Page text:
A recent trade show synopsis we read sounded strangely familiar: ``With about 30 percent fewer dealers in attendance than in the past,'' the story began, ``this year's trade show.*.*.*was both better and worse.''
Better, according to the writer, because the reduced participation made it easier to talk with vendors ``without interruptions and with less noise.''
On the other hand, the ``conspicuous absence'' of some manufacturing ``biggies,'' the report said, ``placed a pall on the entire show.'' It also pointed out that a similar trade show this year in Las Vegas caused a ``rift in the industry'' that was ``woefully apparent.''
No, the trade show being described wasn't this year's National Tire Dealers & Retreaders Association event in Dallas. It was ``Interbike '94''-called the ``world's largest bicycle trade show.''
Gault on the go
Goodyear's chief, Stanley Gault, was the recent subject of a one-on-one ``Newsmakers'' interview with Akron TV station WAKC, an ABC affiliate.
In the half-hour chat, which covered a wide range of subjects, Mr. Gault related how he caught a lot of flack, including some hate mail, when he decided the tire maker needed to switch its corporate colors to blue and gold, from its ages-old blue and white. But he said some wrote back later to say they liked the change.
On the news that General Tire was relocating its headquarters to Charlotte, N.C., he said Goodyear was ``upset'' over its competitor ``abandoning'' Akron.
About his reputation as a ``super salesman,'' Mr. Gault admitted since taking over Goodyear's top post, he has personally sold ``hundreds'' of Goodyear tires to people he has met. And he said he still gets a feeling of pride every time he's driving and sees his company's famous blimp floating overhead.
Ahoy there, matey
Sometimes a simple ``thanks'' doesn't quite suffice.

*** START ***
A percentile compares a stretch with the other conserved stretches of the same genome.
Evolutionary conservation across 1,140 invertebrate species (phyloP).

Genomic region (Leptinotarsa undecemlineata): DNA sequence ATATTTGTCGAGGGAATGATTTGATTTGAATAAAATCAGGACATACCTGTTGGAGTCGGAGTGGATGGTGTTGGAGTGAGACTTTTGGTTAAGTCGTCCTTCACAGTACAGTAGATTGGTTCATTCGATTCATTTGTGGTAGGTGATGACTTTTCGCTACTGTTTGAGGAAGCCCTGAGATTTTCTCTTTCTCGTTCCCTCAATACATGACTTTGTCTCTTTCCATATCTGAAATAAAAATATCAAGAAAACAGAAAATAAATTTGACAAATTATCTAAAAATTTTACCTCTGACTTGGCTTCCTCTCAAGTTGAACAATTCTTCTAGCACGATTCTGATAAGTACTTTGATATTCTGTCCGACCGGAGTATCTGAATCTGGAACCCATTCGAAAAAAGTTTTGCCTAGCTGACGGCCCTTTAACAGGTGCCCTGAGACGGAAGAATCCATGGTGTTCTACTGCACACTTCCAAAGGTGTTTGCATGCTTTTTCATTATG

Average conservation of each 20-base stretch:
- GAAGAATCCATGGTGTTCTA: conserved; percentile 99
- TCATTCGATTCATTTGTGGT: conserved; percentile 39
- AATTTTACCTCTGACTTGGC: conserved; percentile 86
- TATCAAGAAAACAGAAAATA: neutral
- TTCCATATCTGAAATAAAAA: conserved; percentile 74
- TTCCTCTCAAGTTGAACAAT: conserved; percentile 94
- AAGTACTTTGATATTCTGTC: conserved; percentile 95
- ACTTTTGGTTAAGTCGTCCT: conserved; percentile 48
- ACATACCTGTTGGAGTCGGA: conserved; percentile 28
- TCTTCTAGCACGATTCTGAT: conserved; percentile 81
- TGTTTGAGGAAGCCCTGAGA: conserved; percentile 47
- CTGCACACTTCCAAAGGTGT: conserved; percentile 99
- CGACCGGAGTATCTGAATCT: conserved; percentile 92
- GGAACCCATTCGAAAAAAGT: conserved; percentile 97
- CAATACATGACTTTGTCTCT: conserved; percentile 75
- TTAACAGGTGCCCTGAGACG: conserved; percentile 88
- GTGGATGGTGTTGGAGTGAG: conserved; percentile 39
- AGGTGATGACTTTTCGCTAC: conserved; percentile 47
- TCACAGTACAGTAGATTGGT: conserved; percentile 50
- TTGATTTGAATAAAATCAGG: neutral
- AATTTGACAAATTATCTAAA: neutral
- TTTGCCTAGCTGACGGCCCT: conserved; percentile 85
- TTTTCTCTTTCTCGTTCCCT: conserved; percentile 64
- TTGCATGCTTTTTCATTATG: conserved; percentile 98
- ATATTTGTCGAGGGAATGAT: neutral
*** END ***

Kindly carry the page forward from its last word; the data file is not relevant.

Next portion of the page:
Jim Blythe, manager of a Big O Tires store in Pleasant Hill, Calif., tallied record sales for this past August. That made him happy enough. But then, in apparent appreciation for a good job, a customer presented him with a 24-ft. cabin cruiser. Yep, you read that right.
``I guess you could call it a tip,'' Mr. Blythe told Big O's Treadmore Tribune newsletter, explaining that the craft was given to him by the son of a loyal customer who recently passed away. The deceased boat owner ``was a good, steady customer,'' Mr. Blythe noted, ``but I had no idea he liked us that much!''
Have you ever received an odd gift from a customer for services rendered? Let us know-we'll share your story with our readers. Write to Marketplace, in care of TIRE BUSINESS, 1725 Merriman Rd., Suite 300, Akron, Ohio 44313.
Young and the reckless
Young and the reckless
Driving in their parents' van, a 9-year-old Moreland, Idaho, boy and his 6-year-old brother recently led police on a high-speed chase on Interstate 15.
The boys were stopped unharmed after a 40-mile pursuit that varied from 45 mph to 75 mph. Before being released to their parents, they told police officers they were trying to run away from home.
State Police Sgt. Davis Johnson said, to his recollection, he'd never seen runaways in that age group. ``That's pretty young.'' The boys didn't say where they were going. ``They were just leaving,'' he said.
The 9-year-old drove the van and was near Idaho Falls when he caught the attention of a patrol officer. According to a police report, the boy was trying to pass the trooper when he nearly collided with the patrol car. The trooper began pursuit, and following a check of the license plate and a phone call to the boys' parents, police realized who was driving.
Authorities helped control traffic during the chase to keep other cars away. The trip finally ended when police blocked the interstate near an exit.
Apparently, the boys decided to run away after hearing subliminal messages by playing Barney (the purple dinosaur) tapes backwards for hours. Just kidding.
This ad will self-destruct
Should you choose to accept this offer...Belle Tire, an independent dealership based in Detroit, recently advertised ``up to 50 percent off'' manufacturers' base prices on every name brand tire it carries. In a takeoff on the old TV series, Belle's ad in the Detroit News was headlined, ``Michelin Impossible.'' A little theme music, maestro.
Christmas wish list
``Safe-T-Man'' life-size, ``personal safety companion''-a latex doll that is said to look ``like a rugged 180 pound man, yet weighs less than a baby''-is being sold as a defense against carjackings. (It also makes for a cheap date.) Contact Safe-T-Man Inc. in Santa Barbara, Calif. Hurry!